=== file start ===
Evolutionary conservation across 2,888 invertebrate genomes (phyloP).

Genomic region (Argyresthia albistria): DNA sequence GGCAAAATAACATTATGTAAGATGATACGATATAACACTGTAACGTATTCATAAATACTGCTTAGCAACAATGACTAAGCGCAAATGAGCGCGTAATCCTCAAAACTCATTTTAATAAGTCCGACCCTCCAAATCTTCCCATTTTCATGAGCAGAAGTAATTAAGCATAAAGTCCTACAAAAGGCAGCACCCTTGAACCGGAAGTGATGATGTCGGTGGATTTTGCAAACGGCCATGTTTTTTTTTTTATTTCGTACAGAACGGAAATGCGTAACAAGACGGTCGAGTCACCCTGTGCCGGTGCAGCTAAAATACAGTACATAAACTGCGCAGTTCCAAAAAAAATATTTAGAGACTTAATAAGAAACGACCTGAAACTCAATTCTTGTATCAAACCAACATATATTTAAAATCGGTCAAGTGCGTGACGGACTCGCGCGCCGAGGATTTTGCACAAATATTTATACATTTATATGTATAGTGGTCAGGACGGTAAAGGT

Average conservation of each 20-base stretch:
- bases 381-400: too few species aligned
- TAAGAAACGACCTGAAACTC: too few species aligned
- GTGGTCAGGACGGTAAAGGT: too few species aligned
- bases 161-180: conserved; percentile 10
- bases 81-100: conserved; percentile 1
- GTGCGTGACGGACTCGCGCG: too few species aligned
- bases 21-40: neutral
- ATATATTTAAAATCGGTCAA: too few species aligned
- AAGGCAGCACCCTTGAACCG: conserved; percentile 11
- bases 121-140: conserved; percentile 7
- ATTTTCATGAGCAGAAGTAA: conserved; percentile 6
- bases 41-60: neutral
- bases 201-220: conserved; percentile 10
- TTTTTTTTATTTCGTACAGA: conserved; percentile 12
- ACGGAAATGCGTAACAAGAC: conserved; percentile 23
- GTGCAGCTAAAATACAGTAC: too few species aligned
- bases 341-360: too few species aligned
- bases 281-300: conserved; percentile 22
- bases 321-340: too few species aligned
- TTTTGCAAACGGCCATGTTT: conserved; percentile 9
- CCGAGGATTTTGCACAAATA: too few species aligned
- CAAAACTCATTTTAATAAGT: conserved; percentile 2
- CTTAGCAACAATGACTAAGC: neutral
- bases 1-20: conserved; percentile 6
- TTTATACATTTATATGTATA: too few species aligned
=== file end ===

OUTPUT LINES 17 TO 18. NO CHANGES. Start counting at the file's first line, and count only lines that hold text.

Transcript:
- TTTTTTTTATTTCGTACAGA: conserved; percentile 12
- ACGGAAATGCGTAACAAGAC: conserved; percentile 23